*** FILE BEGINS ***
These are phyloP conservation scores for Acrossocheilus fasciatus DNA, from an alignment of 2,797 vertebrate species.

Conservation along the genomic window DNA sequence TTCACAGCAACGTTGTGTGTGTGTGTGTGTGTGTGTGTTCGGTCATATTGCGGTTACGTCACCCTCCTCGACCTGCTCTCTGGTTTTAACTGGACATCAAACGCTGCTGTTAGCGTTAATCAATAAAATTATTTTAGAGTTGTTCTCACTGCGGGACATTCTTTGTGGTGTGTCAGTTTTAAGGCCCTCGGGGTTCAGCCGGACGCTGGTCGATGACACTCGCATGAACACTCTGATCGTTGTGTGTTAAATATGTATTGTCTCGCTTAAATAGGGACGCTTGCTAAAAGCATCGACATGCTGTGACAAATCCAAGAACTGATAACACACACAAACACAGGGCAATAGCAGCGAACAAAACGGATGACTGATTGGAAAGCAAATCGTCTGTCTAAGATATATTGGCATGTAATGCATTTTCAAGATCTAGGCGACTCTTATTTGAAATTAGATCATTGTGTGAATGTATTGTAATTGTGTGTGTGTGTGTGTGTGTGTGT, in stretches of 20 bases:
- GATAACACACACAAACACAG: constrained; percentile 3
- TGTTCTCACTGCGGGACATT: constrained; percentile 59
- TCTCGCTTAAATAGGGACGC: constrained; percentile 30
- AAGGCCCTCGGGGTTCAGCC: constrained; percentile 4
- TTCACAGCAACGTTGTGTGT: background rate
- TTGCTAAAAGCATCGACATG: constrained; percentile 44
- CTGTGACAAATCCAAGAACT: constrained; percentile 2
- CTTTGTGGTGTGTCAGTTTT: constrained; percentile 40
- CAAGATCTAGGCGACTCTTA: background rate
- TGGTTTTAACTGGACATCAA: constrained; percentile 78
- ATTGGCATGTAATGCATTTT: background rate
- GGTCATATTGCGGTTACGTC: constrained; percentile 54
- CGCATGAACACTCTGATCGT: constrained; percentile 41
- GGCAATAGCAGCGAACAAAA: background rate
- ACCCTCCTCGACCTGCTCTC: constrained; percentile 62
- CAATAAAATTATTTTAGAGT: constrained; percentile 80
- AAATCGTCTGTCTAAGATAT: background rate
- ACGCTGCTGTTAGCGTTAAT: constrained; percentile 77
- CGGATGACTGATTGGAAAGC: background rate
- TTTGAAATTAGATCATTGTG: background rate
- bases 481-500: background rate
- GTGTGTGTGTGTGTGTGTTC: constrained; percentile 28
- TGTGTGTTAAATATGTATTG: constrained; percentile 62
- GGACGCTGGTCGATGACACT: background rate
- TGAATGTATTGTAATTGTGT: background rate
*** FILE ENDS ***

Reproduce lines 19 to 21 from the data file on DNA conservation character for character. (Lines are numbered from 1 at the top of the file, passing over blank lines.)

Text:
- AAATCGTCTGTCTAAGATAT: background rate
- ACGCTGCTGTTAGCGTTAAT: constrained; percentile 77
- CGGATGACTGATTGGAAAGC: background rate